‘An Evening Like the Others’ was filmed between Per qualche dollaro in piu (For a Few Dollars More, 1965) and Il buono, il brutto, il cattivo (The Good, the Bad and the Ugly, 1966), Eastwood’s role in this segment playing with his macho screen presence in the Leone westerns all’italiana. He is cast against type as a boring, passionless husband; a clerk who has migrated to Italy from America. At one point, Carlo reads the cinema listings to Giovanna; one of the films playing is Per un pugno di dollari (A Fistful of Dollars, 1964). In one of Mangano’s fantasy sequences, her character’s husband Carlo appears as a clad-in-black gunslinger firing towards the camera, a cutaway showing a cinema audience being mowed down by the hail of bullets.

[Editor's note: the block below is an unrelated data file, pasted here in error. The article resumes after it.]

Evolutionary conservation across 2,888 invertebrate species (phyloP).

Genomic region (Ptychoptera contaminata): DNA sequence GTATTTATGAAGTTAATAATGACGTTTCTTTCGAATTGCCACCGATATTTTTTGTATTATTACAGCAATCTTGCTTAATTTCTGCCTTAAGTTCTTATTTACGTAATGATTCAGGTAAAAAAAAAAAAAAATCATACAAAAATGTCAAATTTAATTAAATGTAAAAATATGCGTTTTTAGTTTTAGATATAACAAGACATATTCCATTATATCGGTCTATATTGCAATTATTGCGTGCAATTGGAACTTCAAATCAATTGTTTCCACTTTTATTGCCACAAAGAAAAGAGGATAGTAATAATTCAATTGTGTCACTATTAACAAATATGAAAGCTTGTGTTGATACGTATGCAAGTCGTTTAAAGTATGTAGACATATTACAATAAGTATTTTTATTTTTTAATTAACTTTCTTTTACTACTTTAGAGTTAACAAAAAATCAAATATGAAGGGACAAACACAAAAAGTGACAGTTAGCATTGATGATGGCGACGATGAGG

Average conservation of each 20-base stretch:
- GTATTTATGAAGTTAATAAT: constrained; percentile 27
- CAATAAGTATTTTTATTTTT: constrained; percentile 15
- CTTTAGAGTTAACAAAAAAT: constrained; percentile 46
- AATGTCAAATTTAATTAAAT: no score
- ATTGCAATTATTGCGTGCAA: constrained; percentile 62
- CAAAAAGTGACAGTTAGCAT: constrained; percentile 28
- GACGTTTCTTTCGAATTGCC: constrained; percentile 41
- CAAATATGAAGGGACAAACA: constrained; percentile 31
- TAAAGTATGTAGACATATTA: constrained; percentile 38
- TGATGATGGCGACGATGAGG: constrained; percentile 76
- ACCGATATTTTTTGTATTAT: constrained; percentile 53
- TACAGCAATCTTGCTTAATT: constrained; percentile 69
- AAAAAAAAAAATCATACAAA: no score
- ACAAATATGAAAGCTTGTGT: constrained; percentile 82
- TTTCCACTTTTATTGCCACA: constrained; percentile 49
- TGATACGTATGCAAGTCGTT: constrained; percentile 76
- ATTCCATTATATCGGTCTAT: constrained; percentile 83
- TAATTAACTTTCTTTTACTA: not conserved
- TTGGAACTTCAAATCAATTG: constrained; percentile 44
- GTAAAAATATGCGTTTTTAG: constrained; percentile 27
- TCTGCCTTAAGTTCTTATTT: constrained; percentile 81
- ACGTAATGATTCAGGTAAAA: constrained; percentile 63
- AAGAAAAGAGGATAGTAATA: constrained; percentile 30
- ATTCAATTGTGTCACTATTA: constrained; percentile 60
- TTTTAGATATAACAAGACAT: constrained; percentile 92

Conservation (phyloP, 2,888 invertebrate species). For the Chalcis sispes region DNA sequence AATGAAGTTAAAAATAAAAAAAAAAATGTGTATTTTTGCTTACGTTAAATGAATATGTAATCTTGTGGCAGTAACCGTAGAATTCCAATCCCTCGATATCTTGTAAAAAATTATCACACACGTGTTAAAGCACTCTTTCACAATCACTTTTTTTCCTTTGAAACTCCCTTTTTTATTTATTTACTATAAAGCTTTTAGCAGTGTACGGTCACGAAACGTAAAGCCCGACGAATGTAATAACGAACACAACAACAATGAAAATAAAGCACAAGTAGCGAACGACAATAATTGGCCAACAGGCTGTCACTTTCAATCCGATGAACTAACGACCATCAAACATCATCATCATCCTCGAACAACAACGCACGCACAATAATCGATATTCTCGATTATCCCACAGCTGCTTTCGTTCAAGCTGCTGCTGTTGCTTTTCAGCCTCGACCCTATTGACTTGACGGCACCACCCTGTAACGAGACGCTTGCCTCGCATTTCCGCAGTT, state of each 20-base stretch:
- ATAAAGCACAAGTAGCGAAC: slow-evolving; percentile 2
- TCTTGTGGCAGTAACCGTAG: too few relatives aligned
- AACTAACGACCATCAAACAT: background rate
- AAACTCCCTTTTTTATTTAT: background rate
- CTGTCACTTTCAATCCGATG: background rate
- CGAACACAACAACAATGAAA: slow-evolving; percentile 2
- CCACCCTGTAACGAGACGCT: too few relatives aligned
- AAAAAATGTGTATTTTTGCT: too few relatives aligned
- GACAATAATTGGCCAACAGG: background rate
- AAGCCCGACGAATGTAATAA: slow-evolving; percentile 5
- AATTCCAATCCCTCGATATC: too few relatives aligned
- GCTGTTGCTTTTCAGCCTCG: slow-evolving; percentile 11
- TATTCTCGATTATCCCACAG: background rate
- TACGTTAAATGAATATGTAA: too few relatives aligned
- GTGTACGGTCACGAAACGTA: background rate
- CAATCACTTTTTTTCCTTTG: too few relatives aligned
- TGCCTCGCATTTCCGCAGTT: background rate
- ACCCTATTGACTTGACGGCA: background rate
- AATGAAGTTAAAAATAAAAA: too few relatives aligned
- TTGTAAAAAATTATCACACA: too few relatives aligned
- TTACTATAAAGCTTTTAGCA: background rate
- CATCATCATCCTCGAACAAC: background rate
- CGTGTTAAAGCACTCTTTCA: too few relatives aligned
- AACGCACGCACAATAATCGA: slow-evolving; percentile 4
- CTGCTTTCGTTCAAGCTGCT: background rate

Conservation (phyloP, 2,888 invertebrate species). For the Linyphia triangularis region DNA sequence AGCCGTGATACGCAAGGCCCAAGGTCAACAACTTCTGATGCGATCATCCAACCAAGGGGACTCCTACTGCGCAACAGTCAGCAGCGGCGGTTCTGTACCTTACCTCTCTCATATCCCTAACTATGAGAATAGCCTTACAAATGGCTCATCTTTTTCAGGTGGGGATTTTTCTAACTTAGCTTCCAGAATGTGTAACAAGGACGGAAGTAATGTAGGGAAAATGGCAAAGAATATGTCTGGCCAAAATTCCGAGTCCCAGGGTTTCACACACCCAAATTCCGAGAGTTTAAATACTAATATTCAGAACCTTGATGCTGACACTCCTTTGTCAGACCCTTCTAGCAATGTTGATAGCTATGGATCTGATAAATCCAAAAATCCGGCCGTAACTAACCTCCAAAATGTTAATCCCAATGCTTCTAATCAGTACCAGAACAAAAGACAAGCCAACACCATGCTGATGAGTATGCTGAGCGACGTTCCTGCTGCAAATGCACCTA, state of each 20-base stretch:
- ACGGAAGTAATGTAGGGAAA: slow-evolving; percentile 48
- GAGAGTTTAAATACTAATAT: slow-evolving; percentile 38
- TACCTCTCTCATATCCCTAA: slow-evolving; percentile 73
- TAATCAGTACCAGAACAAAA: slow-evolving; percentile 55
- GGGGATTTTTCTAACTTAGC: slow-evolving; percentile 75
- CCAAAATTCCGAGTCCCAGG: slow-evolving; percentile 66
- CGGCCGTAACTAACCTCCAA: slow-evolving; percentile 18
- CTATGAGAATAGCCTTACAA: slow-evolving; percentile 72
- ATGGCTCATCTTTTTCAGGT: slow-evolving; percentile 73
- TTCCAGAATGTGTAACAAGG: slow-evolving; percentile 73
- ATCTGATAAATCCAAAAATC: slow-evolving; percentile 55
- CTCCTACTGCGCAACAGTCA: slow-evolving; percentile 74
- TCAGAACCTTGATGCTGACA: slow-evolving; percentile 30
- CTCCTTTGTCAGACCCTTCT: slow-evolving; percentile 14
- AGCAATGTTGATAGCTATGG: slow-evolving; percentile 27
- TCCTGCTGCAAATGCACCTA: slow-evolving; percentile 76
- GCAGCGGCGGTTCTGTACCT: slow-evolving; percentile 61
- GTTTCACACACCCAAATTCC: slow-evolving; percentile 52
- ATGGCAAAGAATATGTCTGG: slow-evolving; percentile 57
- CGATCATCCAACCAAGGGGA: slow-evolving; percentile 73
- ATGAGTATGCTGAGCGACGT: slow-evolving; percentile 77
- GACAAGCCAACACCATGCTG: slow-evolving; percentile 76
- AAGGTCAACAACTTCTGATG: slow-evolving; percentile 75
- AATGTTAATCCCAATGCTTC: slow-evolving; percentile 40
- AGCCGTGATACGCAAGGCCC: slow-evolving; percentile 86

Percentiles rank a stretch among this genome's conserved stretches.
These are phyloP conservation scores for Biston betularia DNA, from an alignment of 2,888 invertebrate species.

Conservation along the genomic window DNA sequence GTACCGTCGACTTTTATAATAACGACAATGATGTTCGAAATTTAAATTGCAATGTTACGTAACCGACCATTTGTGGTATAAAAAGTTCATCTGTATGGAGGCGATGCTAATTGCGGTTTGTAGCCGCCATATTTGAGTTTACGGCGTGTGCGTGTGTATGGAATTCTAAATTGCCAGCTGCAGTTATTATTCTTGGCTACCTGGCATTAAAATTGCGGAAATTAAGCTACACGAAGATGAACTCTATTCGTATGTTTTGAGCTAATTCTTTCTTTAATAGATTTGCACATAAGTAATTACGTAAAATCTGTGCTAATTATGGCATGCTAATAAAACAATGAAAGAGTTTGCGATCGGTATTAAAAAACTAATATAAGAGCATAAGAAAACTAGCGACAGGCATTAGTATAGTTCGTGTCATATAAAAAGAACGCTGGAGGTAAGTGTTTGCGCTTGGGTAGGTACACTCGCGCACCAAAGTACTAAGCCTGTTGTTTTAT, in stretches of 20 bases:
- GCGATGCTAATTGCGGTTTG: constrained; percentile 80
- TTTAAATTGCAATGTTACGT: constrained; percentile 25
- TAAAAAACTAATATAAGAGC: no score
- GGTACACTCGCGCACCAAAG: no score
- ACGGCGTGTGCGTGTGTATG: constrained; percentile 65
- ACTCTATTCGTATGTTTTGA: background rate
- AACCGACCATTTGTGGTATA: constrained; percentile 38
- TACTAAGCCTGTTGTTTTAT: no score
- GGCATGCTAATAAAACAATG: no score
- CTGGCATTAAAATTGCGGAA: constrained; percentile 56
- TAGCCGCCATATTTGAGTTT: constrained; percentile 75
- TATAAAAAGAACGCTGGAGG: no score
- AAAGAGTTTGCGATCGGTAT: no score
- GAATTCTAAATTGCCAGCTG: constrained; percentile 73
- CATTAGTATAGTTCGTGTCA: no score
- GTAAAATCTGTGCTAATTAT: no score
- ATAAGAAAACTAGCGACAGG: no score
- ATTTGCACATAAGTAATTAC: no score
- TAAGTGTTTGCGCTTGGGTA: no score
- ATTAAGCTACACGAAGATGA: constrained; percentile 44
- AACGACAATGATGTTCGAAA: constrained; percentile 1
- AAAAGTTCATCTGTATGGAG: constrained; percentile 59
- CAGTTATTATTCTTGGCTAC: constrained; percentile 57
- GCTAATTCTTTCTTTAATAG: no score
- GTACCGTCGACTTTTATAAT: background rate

Giovanna fantasises about a passionate relationship with Carlo, who is a cold fish. ‘You’re a funeral, Carlo’, she tells him, ‘You’re monotonous’. As Giovanna washes the dishes in the kitchen, she imagines a scene in which she is clad in a red dress and Carlo presents her with similarly red roses. ‘You hurt me!’, Giovanna accuses Carlo in her daydream. ‘I want to hurt you. I want to destroy you, annihilate you’, a passionate Carlo tells a joyful Giovanna before we are presented with a comic montage depicting the decline in their relationship. In this montage, Giovanna is shown repeatedly on a bed of white linen, her arms outstretched. In 1959, at the start of their relationship, a naked Carlo jumps into bed with Giovanna; in 1962, he jumps into bed again, but this time in a pair of pyjamas; in the present day, 1967, he ambles into bed, collapses on to it and sleeps. ‘They’re always talking about women’s liberation, even the UN’, Giovanna observes in a voiceover, ‘The truth is we’re just slaves, and they’re sultans. Our society is like a harem. We expect so much from America, yet look at this one. He came over here and ended up worse than the rest’. The segment builds towards a climax in which Giovanna imagines a fumetti-like scene in which she is handed around by various comic book superheroes (such as Diabolik), kissing them, whilst Carlo protests weakly, ‘Think of the children’.